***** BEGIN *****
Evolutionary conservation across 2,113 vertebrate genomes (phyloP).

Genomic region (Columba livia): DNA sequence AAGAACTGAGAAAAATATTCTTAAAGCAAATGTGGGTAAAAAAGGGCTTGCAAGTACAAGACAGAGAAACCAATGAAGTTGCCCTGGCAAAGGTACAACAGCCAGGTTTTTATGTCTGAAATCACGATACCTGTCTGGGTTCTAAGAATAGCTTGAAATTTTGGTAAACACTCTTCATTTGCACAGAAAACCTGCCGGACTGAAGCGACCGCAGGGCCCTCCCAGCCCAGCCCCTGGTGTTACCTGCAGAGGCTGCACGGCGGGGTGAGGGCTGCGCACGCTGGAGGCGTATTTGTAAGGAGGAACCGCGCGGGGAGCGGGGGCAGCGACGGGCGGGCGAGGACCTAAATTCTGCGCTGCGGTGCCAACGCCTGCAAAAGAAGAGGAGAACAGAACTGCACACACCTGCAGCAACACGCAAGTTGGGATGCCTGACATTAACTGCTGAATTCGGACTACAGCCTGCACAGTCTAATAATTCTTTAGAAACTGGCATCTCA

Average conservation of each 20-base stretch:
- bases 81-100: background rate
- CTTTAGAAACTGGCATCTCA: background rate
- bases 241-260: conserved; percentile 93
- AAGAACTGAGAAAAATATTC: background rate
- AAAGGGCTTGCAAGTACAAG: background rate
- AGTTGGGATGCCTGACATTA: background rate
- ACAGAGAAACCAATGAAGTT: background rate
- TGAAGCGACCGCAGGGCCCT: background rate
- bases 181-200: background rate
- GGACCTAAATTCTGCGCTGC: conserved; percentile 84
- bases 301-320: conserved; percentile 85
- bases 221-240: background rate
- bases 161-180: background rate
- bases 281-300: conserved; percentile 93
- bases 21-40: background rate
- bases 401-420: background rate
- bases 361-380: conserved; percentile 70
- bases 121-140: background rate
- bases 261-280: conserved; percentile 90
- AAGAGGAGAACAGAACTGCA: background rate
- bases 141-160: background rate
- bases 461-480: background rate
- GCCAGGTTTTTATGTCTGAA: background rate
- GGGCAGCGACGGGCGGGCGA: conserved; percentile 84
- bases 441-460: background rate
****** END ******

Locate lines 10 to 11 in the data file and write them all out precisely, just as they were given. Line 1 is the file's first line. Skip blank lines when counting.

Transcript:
- ACAGAGAAACCAATGAAGTT: background rate
- TGAAGCGACCGCAGGGCCCT: background rate